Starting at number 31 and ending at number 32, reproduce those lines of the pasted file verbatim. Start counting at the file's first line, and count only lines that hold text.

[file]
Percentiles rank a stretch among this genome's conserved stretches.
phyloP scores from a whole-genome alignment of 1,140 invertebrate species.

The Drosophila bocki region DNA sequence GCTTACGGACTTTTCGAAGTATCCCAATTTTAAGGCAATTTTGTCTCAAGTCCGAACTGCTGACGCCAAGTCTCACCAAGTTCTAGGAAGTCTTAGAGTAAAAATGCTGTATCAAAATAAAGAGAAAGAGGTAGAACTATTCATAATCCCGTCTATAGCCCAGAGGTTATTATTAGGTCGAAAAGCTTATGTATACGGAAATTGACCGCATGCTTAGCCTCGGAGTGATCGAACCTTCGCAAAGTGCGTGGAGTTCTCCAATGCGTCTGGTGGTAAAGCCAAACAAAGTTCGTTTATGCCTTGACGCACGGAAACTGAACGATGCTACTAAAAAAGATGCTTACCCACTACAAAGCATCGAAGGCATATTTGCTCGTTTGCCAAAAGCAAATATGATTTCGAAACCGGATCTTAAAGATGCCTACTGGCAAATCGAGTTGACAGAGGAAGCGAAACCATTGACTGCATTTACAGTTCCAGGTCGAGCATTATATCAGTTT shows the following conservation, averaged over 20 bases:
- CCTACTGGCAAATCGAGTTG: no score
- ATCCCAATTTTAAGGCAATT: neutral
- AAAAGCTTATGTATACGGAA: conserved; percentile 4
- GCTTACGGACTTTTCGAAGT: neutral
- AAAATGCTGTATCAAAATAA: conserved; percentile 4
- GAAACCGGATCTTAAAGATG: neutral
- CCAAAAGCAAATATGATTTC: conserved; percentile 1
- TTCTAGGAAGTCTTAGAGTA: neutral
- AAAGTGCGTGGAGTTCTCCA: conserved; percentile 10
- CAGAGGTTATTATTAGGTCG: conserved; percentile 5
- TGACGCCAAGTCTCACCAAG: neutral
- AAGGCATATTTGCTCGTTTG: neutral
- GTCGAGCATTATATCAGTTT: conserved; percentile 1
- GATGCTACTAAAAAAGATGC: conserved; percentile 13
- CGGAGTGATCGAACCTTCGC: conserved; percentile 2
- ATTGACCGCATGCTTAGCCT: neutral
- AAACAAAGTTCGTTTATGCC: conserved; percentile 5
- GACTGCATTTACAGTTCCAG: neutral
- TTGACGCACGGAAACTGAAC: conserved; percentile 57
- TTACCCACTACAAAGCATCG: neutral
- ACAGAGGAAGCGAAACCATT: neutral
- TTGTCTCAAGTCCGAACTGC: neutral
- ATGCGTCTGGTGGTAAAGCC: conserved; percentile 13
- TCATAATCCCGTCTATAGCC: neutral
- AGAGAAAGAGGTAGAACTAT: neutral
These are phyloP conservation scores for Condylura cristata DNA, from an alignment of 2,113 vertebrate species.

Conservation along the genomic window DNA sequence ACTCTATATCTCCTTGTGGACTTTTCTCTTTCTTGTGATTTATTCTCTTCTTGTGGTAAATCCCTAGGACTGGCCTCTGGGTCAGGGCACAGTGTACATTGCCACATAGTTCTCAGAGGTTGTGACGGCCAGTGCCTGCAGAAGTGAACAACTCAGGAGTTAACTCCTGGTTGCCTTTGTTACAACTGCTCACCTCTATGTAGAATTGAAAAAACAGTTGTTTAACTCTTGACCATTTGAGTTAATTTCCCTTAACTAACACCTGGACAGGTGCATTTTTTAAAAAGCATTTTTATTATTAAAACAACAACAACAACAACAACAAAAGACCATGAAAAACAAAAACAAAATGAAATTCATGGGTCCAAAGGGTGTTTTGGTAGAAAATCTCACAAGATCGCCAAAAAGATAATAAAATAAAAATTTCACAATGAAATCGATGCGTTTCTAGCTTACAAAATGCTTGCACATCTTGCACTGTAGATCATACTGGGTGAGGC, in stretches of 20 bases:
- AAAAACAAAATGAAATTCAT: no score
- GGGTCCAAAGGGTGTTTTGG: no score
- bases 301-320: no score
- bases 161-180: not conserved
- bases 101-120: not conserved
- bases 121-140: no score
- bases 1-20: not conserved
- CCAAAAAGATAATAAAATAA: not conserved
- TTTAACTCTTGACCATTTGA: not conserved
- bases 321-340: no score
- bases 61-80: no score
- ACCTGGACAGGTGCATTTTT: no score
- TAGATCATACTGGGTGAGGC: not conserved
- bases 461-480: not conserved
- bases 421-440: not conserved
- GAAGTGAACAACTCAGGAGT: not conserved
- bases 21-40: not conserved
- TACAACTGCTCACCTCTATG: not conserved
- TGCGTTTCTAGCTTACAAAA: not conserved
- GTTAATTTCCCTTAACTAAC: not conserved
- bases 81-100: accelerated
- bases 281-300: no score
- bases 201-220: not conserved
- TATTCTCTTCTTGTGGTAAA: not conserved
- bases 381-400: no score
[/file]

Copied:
- AAAAACAAAATGAAATTCAT: no score
- GGGTCCAAAGGGTGTTTTGG: no score